Tico: We had specific milestones to hit throughout the project. In the beginning, we focused on planning and ideation. Our company representatives planned a well-rounded onboarding process that helped us understand their true need and come up with innovative ideas.
In the development phase, we primarily worked with the analytics team, but they also introduced us to other teams in the company. We then finished the coding. The last month, we focused on handover and measuring success.
You had the opportunity to work with the company onsite. How was that experience?
Sydney: We traveled to Dallas twice to meet the team in person. Through our talks with the sales manager, who was the final user of our analysis, we learned more about what the company wanted from us and how we could improve our model and handovers.
Tico: It was so rewarding to put ourselves in Coca-Cola’s shoes. We walked aisle to aisle with the sales reps, touching the cans in the production line and seeing how a Coke is made. Visiting the team made the experience so much more flavorful!
What challenges did you face during the project?
Sydney: The validation of our product was hard. Our goal was to find sales potential, but we couldn’t actually prove the model’s results. So we ended up finding alternative ways to calculate the impact of our project and then ran a simulation to compare the results.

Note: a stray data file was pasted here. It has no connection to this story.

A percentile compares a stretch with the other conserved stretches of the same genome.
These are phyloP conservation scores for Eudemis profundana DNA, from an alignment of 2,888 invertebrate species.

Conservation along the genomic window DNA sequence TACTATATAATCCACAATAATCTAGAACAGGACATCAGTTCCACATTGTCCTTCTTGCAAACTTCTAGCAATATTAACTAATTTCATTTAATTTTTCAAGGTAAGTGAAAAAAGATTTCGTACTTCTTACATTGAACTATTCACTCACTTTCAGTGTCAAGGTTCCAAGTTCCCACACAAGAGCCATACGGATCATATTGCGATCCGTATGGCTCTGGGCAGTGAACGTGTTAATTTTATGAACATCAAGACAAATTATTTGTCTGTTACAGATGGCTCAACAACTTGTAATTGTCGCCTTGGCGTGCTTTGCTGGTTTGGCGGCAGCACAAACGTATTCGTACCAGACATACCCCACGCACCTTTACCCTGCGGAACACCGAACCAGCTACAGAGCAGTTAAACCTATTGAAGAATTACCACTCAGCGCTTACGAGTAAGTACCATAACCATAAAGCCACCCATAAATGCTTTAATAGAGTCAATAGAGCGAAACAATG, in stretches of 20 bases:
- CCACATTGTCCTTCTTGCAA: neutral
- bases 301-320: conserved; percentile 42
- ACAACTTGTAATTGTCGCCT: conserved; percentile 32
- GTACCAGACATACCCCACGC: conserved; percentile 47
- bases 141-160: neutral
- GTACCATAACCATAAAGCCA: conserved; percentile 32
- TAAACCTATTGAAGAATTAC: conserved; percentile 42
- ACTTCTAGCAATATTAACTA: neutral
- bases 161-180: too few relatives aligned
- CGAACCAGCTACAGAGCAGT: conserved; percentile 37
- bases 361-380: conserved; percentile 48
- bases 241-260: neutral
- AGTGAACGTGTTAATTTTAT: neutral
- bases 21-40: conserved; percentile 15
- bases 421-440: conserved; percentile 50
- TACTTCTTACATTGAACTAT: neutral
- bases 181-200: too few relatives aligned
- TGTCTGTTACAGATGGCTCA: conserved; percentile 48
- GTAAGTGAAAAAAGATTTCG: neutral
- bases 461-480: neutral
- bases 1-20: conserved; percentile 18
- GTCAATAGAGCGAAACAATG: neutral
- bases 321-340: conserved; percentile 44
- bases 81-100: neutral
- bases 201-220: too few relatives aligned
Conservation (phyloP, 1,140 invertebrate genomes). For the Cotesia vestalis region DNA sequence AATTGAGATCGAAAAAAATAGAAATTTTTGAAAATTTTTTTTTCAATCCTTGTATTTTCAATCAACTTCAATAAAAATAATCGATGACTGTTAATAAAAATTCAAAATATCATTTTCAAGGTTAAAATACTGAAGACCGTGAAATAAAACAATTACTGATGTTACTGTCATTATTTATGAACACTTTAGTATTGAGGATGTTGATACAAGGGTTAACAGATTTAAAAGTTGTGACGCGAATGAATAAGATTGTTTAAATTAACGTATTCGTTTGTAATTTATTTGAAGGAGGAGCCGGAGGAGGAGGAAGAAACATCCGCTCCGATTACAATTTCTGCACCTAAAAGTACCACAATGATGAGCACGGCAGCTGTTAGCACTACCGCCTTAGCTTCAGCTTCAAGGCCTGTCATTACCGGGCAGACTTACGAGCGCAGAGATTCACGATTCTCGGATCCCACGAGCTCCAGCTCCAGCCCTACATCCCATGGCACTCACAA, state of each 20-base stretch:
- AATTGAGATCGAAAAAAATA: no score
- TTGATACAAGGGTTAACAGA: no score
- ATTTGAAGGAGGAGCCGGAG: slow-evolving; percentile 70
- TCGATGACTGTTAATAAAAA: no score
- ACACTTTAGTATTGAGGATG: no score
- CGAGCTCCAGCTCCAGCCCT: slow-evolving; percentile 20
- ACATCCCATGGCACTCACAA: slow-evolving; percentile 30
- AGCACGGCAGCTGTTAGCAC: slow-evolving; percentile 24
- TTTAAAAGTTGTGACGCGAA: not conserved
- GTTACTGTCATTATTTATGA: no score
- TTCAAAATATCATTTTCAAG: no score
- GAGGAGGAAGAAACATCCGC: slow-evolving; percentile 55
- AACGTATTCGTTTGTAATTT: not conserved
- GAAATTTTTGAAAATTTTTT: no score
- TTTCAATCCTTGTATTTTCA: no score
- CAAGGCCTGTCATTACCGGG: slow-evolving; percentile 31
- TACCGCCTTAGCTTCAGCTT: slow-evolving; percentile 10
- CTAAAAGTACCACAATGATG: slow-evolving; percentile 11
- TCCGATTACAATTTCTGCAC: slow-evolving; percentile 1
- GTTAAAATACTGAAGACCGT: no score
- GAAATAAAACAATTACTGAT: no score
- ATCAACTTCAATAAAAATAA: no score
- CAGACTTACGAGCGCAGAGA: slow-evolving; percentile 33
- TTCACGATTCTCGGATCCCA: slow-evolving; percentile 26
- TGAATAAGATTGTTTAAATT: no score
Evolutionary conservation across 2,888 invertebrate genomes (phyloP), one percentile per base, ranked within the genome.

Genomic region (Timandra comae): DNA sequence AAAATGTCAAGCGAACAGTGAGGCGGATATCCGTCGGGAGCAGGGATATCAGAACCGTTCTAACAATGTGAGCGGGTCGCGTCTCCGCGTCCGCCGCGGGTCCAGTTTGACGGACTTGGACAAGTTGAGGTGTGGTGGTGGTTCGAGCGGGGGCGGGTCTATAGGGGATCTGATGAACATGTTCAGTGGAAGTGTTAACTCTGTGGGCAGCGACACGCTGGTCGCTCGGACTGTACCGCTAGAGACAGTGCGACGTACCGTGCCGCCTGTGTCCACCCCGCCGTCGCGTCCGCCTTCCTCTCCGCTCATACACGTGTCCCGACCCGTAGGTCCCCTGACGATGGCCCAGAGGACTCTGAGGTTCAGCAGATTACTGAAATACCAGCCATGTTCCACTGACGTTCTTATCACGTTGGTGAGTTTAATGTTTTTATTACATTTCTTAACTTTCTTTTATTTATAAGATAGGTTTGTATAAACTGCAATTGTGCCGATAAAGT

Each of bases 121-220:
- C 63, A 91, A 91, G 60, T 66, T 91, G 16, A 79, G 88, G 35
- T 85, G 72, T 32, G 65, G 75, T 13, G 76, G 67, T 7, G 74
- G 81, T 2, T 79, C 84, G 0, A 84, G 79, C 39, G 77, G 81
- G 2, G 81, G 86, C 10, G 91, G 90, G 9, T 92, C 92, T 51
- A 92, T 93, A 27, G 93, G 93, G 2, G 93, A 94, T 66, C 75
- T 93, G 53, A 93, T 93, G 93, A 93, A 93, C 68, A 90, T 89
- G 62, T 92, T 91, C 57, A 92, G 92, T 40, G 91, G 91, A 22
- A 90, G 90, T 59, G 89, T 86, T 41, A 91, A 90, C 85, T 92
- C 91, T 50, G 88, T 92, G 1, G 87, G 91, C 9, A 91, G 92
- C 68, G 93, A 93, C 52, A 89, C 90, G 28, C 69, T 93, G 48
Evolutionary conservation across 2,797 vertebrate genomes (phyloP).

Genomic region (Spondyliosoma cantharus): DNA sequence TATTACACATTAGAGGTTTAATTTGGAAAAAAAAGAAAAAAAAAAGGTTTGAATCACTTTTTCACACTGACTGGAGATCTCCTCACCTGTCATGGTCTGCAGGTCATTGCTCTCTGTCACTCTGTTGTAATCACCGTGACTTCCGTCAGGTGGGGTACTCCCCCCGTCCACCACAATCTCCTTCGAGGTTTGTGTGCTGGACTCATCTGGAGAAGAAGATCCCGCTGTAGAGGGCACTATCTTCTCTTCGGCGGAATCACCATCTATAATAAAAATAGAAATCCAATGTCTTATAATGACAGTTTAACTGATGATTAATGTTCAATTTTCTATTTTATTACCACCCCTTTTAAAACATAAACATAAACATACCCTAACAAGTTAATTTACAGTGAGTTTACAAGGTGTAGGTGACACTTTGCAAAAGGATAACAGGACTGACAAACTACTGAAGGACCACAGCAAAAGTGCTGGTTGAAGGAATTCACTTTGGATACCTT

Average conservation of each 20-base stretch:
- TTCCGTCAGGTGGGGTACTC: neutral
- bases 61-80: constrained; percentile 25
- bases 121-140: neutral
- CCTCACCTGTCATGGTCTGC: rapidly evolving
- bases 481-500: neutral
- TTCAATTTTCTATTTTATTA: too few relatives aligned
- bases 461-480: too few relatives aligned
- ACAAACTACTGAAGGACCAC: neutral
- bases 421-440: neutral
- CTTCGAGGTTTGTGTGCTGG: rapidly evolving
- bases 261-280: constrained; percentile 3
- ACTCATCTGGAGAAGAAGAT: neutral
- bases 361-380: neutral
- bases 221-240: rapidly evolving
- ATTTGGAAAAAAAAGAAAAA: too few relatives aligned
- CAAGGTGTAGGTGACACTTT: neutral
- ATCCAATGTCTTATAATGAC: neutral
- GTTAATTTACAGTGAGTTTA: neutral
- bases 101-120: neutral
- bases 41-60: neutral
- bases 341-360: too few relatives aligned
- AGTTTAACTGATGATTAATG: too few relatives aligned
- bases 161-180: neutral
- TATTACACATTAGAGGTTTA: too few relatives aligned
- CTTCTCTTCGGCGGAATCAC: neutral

Tico: Another challenge was the complexity of decision-making. This project was much more complex than other class projects I’d done, because we had to factor in so many stakeholders and business considerations.
Each Capstone team works with an MIT faculty advisor throughout the project. Who did you work with?
Tico: Professor Barnett was so supportive and brought fun and humor to the process. He met with us bi-weekly to check on our progress and offer suggestions. When we encountered an obstacle, he advised us on how to approach it. Most importantly, he helped us to consider our stakeholders and communicate effectively in business settings.
Did the project have an impact on your career choices?
Sydney: The Capstone project helped me to transition from school to my current job as a data science consultant at Accenture. I not only learned how to apply data science, but also how to talk with clients and align with people from different areas of the company. This gave me so much confidence.
Tico: I’m currently a data scientist in New York City. The Capstone gave me the chance to conduct a self-initiated project, which inspired me to have bigger ambitions. I also have the important job of being a mom. This experience proved that I can balance my family life and career, and have a whole new mindset in my job.
Any advice for future students embarking on the Analytics Capstone Project?
Sydney: Your company representatives are your mentors throughout the project, so talk to them and learn from them! I really appreciated the opportunity to work with them while still being a student.
Tico: I used to have the perception that everyone expected me to have all the answers, but in fact, they didn’t. My advice is to be brave enough to admit what you don’t know so people can teach you. That is how you will grow.